Lawmakers introduce bipartisan carbon capture bills

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February 13, 2019

Two bipartisan carbon capture bills were introduced in the Senate on February 7.

The Carbon Capture Modernization Act (S. 407) was introduced by Senator John Hoeven (R-ND) to modify the existing tax credit for investment in clean coal facilities so that it would more effectively encourage the use of carbon capture and sequestration technologies.

Senator Hoeven shared a compilation of opinions from industry representatives highlighting the benefits of the bill. For instance, ClearPath Action Executive Director Rich Powell praised the bill, highlighting its ability as a bipartisan effort to produce sensible solutions that benefit domestic energy production while reducing emissions. In the past, other carbon capture legislative proposals have struggled to gain footing in Congress mainly due to being faulted as ineffective either for failing to provide sufficient financial incentives or neglecting to significantly cut carbon emissions.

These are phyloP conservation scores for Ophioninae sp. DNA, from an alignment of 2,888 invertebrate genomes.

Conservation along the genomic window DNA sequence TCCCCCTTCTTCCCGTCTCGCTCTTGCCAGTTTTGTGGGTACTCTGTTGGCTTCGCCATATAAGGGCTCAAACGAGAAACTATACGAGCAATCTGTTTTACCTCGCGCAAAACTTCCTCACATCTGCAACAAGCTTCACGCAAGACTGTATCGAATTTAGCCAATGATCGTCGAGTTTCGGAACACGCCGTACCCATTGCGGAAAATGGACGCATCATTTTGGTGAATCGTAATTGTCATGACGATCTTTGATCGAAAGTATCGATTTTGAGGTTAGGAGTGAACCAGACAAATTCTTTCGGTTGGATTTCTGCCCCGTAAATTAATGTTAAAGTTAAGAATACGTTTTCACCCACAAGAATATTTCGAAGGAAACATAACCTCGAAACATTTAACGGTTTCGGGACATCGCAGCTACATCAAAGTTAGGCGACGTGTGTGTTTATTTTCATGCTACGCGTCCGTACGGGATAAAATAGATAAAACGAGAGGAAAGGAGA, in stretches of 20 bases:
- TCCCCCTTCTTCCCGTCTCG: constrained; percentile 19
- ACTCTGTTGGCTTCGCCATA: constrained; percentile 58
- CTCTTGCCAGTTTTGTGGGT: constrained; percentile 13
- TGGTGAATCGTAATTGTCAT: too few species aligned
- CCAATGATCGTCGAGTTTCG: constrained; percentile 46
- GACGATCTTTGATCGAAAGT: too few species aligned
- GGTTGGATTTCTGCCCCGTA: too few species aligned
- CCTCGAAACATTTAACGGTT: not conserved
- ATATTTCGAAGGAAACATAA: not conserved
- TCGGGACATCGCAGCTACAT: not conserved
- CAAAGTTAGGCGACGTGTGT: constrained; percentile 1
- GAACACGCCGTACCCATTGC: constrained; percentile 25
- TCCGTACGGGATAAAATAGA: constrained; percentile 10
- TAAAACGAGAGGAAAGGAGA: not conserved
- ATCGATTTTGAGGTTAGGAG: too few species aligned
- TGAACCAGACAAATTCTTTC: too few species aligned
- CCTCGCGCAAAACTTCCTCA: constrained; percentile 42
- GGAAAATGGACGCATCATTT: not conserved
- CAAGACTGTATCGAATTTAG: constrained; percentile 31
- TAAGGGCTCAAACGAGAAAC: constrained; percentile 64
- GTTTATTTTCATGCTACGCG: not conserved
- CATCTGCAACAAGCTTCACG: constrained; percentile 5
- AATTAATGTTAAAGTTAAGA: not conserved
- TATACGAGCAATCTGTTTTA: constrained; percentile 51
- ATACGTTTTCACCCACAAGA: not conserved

The Utilizing Significant Emissions with Innovative Technologies (USE IT) Act (S. 383) was also introduced on the same day by Senator John Barrasso (R-WY). The USE IT Act seeks to support carbon utilization and direct air capture research. It would also facilitate federal, state, and non-governmental collaboration in the development of carbon capture, utilization, and storage projects. An identical bill (H.R. 1166) was introduced in the House on February 13 by Representative Scott Peters (D-CA-52).

If approved, the USE IT Act would create a Direct Air Capture Technology Advisory Board with expertise in climate science, physics, chemistry, biology, engineering, economics, and business management.

Senator Shelley Moore Capito (R-WV), an original cosponsor of the bill, believes that incentives are the key for building America’s energy leadership and investing in new ways to use our energy resources.

Sources: American Institute of Physics; E&E News; The Hill; Library of Congress; U.S. Senate, Committee on Environment and Public Works.